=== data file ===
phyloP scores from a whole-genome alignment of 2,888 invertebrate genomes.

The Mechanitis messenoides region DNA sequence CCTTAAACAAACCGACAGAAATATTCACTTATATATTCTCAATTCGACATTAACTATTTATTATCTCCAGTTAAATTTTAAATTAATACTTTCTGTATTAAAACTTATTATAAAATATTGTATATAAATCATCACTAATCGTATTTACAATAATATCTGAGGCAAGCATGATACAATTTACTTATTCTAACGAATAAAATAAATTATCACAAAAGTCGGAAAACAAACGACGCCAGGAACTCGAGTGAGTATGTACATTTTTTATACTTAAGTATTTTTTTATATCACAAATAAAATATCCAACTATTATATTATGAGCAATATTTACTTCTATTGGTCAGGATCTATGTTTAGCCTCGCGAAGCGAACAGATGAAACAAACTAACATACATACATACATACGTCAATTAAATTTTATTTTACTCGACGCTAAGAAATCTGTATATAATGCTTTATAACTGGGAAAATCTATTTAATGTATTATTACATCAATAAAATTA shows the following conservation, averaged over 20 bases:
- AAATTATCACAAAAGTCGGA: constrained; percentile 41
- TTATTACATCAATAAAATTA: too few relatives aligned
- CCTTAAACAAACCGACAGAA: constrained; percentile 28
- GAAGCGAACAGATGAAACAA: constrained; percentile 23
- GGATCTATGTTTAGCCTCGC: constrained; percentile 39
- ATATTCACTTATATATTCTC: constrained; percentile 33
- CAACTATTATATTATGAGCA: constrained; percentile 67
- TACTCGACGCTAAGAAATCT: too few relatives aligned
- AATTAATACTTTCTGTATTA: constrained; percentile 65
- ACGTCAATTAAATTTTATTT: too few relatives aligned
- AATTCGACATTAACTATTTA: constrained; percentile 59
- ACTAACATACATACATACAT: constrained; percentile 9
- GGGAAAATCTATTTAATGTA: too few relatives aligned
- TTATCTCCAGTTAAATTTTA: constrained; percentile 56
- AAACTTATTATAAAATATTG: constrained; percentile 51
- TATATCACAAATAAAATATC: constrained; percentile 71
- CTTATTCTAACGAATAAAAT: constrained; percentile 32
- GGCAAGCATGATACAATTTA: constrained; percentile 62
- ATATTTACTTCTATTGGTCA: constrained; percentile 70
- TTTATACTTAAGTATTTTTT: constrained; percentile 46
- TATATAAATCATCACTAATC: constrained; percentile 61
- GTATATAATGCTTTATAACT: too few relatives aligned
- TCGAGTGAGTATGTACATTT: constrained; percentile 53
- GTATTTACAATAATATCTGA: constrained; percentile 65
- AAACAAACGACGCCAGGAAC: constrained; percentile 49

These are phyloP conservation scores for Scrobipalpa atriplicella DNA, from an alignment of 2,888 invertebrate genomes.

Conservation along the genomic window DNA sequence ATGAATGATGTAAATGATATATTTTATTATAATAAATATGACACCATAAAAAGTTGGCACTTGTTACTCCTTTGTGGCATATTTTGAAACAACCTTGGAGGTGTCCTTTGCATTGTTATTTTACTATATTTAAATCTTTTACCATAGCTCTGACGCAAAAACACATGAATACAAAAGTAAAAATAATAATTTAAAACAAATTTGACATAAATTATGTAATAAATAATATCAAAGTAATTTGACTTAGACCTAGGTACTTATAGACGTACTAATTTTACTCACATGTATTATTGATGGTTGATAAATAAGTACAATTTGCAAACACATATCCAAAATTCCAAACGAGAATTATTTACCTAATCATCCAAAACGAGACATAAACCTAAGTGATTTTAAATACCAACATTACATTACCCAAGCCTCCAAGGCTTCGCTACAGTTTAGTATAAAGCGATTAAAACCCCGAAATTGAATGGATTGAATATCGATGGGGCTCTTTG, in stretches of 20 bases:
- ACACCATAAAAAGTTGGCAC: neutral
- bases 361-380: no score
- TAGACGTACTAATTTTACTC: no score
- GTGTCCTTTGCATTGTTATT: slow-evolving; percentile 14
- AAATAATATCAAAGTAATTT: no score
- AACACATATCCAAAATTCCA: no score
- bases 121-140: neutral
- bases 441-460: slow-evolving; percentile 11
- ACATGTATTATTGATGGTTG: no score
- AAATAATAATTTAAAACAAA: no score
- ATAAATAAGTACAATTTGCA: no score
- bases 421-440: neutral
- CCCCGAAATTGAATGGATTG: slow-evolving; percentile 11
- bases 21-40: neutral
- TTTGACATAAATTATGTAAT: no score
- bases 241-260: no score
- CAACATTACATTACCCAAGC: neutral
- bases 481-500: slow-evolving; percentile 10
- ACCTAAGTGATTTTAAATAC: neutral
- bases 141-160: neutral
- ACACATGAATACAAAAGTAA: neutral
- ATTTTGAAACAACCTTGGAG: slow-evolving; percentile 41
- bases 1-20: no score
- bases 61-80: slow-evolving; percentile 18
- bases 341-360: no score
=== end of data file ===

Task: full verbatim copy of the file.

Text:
phyloP scores from a whole-genome alignment of 2,888 invertebrate genomes.

The Mechanitis messenoides region DNA sequence CCTTAAACAAACCGACAGAAATATTCACTTATATATTCTCAATTCGACATTAACTATTTATTATCTCCAGTTAAATTTTAAATTAATACTTTCTGTATTAAAACTTATTATAAAATATTGTATATAAATCATCACTAATCGTATTTACAATAATATCTGAGGCAAGCATGATACAATTTACTTATTCTAACGAATAAAATAAATTATCACAAAAGTCGGAAAACAAACGACGCCAGGAACTCGAGTGAGTATGTACATTTTTTATACTTAAGTATTTTTTTATATCACAAATAAAATATCCAACTATTATATTATGAGCAATATTTACTTCTATTGGTCAGGATCTATGTTTAGCCTCGCGAAGCGAACAGATGAAACAAACTAACATACATACATACATACGTCAATTAAATTTTATTTTACTCGACGCTAAGAAATCTGTATATAATGCTTTATAACTGGGAAAATCTATTTAATGTATTATTACATCAATAAAATTA shows the following conservation, averaged over 20 bases:
- AAATTATCACAAAAGTCGGA: constrained; percentile 41
- TTATTACATCAATAAAATTA: too few relatives aligned
- CCTTAAACAAACCGACAGAA: constrained; percentile 28
- GAAGCGAACAGATGAAACAA: constrained; percentile 23
- GGATCTATGTTTAGCCTCGC: constrained; percentile 39
- ATATTCACTTATATATTCTC: constrained; percentile 33
- CAACTATTATATTATGAGCA: constrained; percentile 67
- TACTCGACGCTAAGAAATCT: too few relatives aligned
- AATTAATACTTTCTGTATTA: constrained; percentile 65
- ACGTCAATTAAATTTTATTT: too few relatives aligned
- AATTCGACATTAACTATTTA: constrained; percentile 59
- ACTAACATACATACATACAT: constrained; percentile 9
- GGGAAAATCTATTTAATGTA: too few relatives aligned
- TTATCTCCAGTTAAATTTTA: constrained; percentile 56
- AAACTTATTATAAAATATTG: constrained; percentile 51
- TATATCACAAATAAAATATC: constrained; percentile 71
- CTTATTCTAACGAATAAAAT: constrained; percentile 32
- GGCAAGCATGATACAATTTA: constrained; percentile 62
- ATATTTACTTCTATTGGTCA: constrained; percentile 70
- TTTATACTTAAGTATTTTTT: constrained; percentile 46
- TATATAAATCATCACTAATC: constrained; percentile 61
- GTATATAATGCTTTATAACT: too few relatives aligned
- TCGAGTGAGTATGTACATTT: constrained; percentile 53
- GTATTTACAATAATATCTGA: constrained; percentile 65
- AAACAAACGACGCCAGGAAC: constrained; percentile 49

These are phyloP conservation scores for Scrobipalpa atriplicella DNA, from an alignment of 2,888 invertebrate genomes.

Conservation along the genomic window DNA sequence ATGAATGATGTAAATGATATATTTTATTATAATAAATATGACACCATAAAAAGTTGGCACTTGTTACTCCTTTGTGGCATATTTTGAAACAACCTTGGAGGTGTCCTTTGCATTGTTATTTTACTATATTTAAATCTTTTACCATAGCTCTGACGCAAAAACACATGAATACAAAAGTAAAAATAATAATTTAAAACAAATTTGACATAAATTATGTAATAAATAATATCAAAGTAATTTGACTTAGACCTAGGTACTTATAGACGTACTAATTTTACTCACATGTATTATTGATGGTTGATAAATAAGTACAATTTGCAAACACATATCCAAAATTCCAAACGAGAATTATTTACCTAATCATCCAAAACGAGACATAAACCTAAGTGATTTTAAATACCAACATTACATTACCCAAGCCTCCAAGGCTTCGCTACAGTTTAGTATAAAGCGATTAAAACCCCGAAATTGAATGGATTGAATATCGATGGGGCTCTTTG, in stretches of 20 bases:
- ACACCATAAAAAGTTGGCAC: neutral
- bases 361-380: no score
- TAGACGTACTAATTTTACTC: no score
- GTGTCCTTTGCATTGTTATT: slow-evolving; percentile 14
- AAATAATATCAAAGTAATTT: no score
- AACACATATCCAAAATTCCA: no score
- bases 121-140: neutral
- bases 441-460: slow-evolving; percentile 11
- ACATGTATTATTGATGGTTG: no score
- AAATAATAATTTAAAACAAA: no score
- ATAAATAAGTACAATTTGCA: no score
- bases 421-440: neutral
- CCCCGAAATTGAATGGATTG: slow-evolving; percentile 11
- bases 21-40: neutral
- TTTGACATAAATTATGTAAT: no score
- bases 241-260: no score
- CAACATTACATTACCCAAGC: neutral
- bases 481-500: slow-evolving; percentile 10
- ACCTAAGTGATTTTAAATAC: neutral
- bases 141-160: neutral
- ACACATGAATACAAAAGTAA: neutral
- ATTTTGAAACAACCTTGGAG: slow-evolving; percentile 41
- bases 1-20: no score
- bases 61-80: slow-evolving; percentile 18
- bases 341-360: no score